Sydney’s wild waters
destination in Royal National Park.
The lagoon is fed by two creeks, one of which tumbles off a cliff providing jumping opportunities for the adventurous. There are a few heights, up to 10m, and while officially prohibited, revellers can always be found hurling themselves off its edge with whoops of delight.
BEST FOR WATERFALLS Wentworth Falls
If you need to clear out the cobwebs a swim beneath these awe- inspiring falls will definitely do the trick.
As the falls loom from 187m above, you are immersed in cold water amid a near- deafening rumble; the thrill of it all will leave room for nothing else.
The walk down to the bottom of the falls has stupendous views over Jamison Valley, with the cliff- side track providing one of the most spectacular vantage points in the Blue Mountains. Part of it was made over a hundred years ago by the “Irish Brigade”, a dedicated but clearly crazy lot who cut steps into the sheer sandstone cliffs to enable safe access into the valley. It is difficult to imagine a steeper walk, the last section involves a series of near- vertical caged ladders but your efforts are rewarded.
Swimming allows you to get right up close to the falls, the water billows out, illuminated by the sun, before dropping into the pool hard and fast.
Sometimes it feels like a wondrous massage, at other times its sharp points drill into your skin and burn; yet the ebullient experience will leave you wide- eyed and buzzing.
BEST FOR CAMPING Dunns Swamp
This 3km length of water is bordered by cliffs, rock pagodas and pockets of reeds in which moorhens hoot and dragonflies flicker.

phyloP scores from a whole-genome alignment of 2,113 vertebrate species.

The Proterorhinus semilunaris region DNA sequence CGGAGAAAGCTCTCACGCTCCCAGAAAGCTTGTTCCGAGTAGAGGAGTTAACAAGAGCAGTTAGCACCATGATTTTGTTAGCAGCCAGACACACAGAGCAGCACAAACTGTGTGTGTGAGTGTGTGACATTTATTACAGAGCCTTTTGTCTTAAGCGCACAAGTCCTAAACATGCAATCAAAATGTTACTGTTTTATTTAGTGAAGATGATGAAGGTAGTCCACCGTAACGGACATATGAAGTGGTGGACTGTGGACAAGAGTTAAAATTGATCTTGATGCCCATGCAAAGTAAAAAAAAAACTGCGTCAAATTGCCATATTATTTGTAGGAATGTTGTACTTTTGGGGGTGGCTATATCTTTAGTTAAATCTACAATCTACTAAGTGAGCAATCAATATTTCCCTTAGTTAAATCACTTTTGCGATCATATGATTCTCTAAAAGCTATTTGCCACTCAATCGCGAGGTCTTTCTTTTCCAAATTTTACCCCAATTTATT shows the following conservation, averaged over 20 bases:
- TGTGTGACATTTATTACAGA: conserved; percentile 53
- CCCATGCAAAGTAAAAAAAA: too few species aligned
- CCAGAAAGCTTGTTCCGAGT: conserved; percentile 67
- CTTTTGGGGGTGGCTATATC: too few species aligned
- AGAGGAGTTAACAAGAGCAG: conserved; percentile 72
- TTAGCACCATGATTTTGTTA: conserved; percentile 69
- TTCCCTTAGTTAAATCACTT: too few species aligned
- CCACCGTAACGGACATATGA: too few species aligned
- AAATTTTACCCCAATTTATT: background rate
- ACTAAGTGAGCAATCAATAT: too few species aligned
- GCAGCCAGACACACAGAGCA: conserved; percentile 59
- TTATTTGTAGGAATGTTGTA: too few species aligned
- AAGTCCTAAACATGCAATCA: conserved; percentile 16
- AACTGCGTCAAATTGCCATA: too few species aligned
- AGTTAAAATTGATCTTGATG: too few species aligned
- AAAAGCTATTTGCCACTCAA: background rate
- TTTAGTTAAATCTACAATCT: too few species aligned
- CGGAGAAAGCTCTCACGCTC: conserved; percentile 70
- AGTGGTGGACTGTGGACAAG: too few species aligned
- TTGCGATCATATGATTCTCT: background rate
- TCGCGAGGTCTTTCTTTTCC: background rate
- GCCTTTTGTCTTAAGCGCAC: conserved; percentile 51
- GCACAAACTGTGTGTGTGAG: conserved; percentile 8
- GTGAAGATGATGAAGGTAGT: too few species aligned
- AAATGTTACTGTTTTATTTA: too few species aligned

Known as “Ganguddy” to the local Wiradjuri people, the name Dunns Swamp is a bit misleading as it is actually a dammed section of the Cudgegong River, with deep, dark brown water that feels silky on the skin. Dunns was created in the 1920s to provide water for Kandos cement works, yet despite its industrial beginnings the landscape is striking and it is a smashing place for a swim. One thing you notice is that it is startlingly quiet, with just a sprinkling of chirruping birds filtering through the thick silence.
The river adjoins a large busy campground but you shouldn’t have trouble finding a place to yourself if you are seeking solitude. Although jumping and diving are prohibited throughout Wollemi National Park, it hasn’t gone unnoticed that the rock ledges jutting out over very deep water are seemingly made for it, one spot facing Platypus Point is particularly popular.
Wild Swimming Sydney, ( Wild Things Publishing) by Sally Tertini and Steve Pollard, £ 16.99. Daily Express readers get 30 per cent off by entering “Express” as a coupon code at wildthings publishing. com